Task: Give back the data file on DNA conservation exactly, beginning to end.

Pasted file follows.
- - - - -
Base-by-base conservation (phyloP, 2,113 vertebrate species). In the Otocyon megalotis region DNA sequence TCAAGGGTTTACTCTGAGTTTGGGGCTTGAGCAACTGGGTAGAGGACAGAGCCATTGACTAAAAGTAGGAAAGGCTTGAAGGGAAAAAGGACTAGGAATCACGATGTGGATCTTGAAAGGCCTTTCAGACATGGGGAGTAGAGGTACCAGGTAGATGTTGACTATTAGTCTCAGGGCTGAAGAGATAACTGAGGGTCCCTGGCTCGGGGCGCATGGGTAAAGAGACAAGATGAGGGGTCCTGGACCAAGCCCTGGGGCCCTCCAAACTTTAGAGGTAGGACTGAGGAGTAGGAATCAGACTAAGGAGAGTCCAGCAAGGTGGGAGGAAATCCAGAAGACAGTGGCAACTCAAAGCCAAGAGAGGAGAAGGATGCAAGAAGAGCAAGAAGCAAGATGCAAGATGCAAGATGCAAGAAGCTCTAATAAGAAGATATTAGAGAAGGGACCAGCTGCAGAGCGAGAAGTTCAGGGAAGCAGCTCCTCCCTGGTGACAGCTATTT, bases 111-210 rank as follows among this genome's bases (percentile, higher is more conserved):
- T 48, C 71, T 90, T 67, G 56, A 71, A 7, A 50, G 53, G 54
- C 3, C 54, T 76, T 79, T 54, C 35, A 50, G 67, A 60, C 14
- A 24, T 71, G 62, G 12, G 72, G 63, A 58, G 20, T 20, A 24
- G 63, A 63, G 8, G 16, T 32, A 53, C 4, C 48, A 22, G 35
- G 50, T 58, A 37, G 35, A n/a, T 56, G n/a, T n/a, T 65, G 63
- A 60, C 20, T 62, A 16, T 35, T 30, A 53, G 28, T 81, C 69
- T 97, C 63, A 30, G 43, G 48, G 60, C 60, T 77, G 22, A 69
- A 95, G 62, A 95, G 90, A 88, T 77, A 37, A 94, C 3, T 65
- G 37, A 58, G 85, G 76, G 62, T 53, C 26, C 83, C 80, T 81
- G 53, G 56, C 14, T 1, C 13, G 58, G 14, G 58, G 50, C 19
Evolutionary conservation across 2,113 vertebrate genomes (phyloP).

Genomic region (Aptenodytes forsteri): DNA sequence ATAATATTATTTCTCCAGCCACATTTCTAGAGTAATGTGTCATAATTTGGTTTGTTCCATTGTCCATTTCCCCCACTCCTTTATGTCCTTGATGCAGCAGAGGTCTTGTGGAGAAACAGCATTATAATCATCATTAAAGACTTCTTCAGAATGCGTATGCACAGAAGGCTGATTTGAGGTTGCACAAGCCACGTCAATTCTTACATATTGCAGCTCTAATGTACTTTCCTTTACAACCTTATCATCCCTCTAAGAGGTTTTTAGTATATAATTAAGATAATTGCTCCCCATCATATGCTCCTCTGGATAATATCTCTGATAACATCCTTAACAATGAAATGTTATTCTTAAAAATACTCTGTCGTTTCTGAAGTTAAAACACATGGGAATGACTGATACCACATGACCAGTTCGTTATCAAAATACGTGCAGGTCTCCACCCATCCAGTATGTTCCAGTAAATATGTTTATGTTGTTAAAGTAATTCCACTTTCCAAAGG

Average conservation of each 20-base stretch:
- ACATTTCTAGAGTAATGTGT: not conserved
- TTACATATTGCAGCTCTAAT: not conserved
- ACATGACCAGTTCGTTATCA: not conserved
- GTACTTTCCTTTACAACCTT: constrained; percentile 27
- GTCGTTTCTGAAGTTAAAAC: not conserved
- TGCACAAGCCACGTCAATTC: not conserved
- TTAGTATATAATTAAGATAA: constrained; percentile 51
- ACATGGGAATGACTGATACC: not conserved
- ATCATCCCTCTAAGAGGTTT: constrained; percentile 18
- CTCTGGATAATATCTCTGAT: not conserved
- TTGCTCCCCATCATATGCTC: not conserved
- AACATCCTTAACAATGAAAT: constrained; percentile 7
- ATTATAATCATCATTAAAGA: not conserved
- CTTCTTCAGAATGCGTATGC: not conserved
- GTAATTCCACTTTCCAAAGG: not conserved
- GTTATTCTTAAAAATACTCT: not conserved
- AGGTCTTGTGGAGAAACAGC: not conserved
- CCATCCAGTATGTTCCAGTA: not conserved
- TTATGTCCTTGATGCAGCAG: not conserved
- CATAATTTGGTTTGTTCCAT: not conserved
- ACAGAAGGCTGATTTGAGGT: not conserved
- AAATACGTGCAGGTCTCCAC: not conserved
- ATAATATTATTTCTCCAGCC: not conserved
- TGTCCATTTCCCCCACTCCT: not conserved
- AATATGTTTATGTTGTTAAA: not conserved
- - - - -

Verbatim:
Base-by-base conservation (phyloP, 2,113 vertebrate species). In the Otocyon megalotis region DNA sequence TCAAGGGTTTACTCTGAGTTTGGGGCTTGAGCAACTGGGTAGAGGACAGAGCCATTGACTAAAAGTAGGAAAGGCTTGAAGGGAAAAAGGACTAGGAATCACGATGTGGATCTTGAAAGGCCTTTCAGACATGGGGAGTAGAGGTACCAGGTAGATGTTGACTATTAGTCTCAGGGCTGAAGAGATAACTGAGGGTCCCTGGCTCGGGGCGCATGGGTAAAGAGACAAGATGAGGGGTCCTGGACCAAGCCCTGGGGCCCTCCAAACTTTAGAGGTAGGACTGAGGAGTAGGAATCAGACTAAGGAGAGTCCAGCAAGGTGGGAGGAAATCCAGAAGACAGTGGCAACTCAAAGCCAAGAGAGGAGAAGGATGCAAGAAGAGCAAGAAGCAAGATGCAAGATGCAAGATGCAAGAAGCTCTAATAAGAAGATATTAGAGAAGGGACCAGCTGCAGAGCGAGAAGTTCAGGGAAGCAGCTCCTCCCTGGTGACAGCTATTT, bases 111-210 rank as follows among this genome's bases (percentile, higher is more conserved):
- T 48, C 71, T 90, T 67, G 56, A 71, A 7, A 50, G 53, G 54
- C 3, C 54, T 76, T 79, T 54, C 35, A 50, G 67, A 60, C 14
- A 24, T 71, G 62, G 12, G 72, G 63, A 58, G 20, T 20, A 24
- G 63, A 63, G 8, G 16, T 32, A 53, C 4, C 48, A 22, G 35
- G 50, T 58, A 37, G 35, A n/a, T 56, G n/a, T n/a, T 65, G 63
- A 60, C 20, T 62, A 16, T 35, T 30, A 53, G 28, T 81, C 69
- T 97, C 63, A 30, G 43, G 48, G 60, C 60, T 77, G 22, A 69
- A 95, G 62, A 95, G 90, A 88, T 77, A 37, A 94, C 3, T 65
- G 37, A 58, G 85, G 76, G 62, T 53, C 26, C 83, C 80, T 81
- G 53, G 56, C 14, T 1, C 13, G 58, G 14, G 58, G 50, C 19
Evolutionary conservation across 2,113 vertebrate genomes (phyloP).

Genomic region (Aptenodytes forsteri): DNA sequence ATAATATTATTTCTCCAGCCACATTTCTAGAGTAATGTGTCATAATTTGGTTTGTTCCATTGTCCATTTCCCCCACTCCTTTATGTCCTTGATGCAGCAGAGGTCTTGTGGAGAAACAGCATTATAATCATCATTAAAGACTTCTTCAGAATGCGTATGCACAGAAGGCTGATTTGAGGTTGCACAAGCCACGTCAATTCTTACATATTGCAGCTCTAATGTACTTTCCTTTACAACCTTATCATCCCTCTAAGAGGTTTTTAGTATATAATTAAGATAATTGCTCCCCATCATATGCTCCTCTGGATAATATCTCTGATAACATCCTTAACAATGAAATGTTATTCTTAAAAATACTCTGTCGTTTCTGAAGTTAAAACACATGGGAATGACTGATACCACATGACCAGTTCGTTATCAAAATACGTGCAGGTCTCCACCCATCCAGTATGTTCCAGTAAATATGTTTATGTTGTTAAAGTAATTCCACTTTCCAAAGG

Average conservation of each 20-base stretch:
- ACATTTCTAGAGTAATGTGT: not conserved
- TTACATATTGCAGCTCTAAT: not conserved
- ACATGACCAGTTCGTTATCA: not conserved
- GTACTTTCCTTTACAACCTT: constrained; percentile 27
- GTCGTTTCTGAAGTTAAAAC: not conserved
- TGCACAAGCCACGTCAATTC: not conserved
- TTAGTATATAATTAAGATAA: constrained; percentile 51
- ACATGGGAATGACTGATACC: not conserved
- ATCATCCCTCTAAGAGGTTT: constrained; percentile 18
- CTCTGGATAATATCTCTGAT: not conserved
- TTGCTCCCCATCATATGCTC: not conserved
- AACATCCTTAACAATGAAAT: constrained; percentile 7
- ATTATAATCATCATTAAAGA: not conserved
- CTTCTTCAGAATGCGTATGC: not conserved
- GTAATTCCACTTTCCAAAGG: not conserved
- GTTATTCTTAAAAATACTCT: not conserved
- AGGTCTTGTGGAGAAACAGC: not conserved
- CCATCCAGTATGTTCCAGTA: not conserved
- TTATGTCCTTGATGCAGCAG: not conserved
- CATAATTTGGTTTGTTCCAT: not conserved
- ACAGAAGGCTGATTTGAGGT: not conserved
- AAATACGTGCAGGTCTCCAC: not conserved
- ATAATATTATTTCTCCAGCC: not conserved
- TGTCCATTTCCCCCACTCCT: not conserved
- AATATGTTTATGTTGTTAAA: not conserved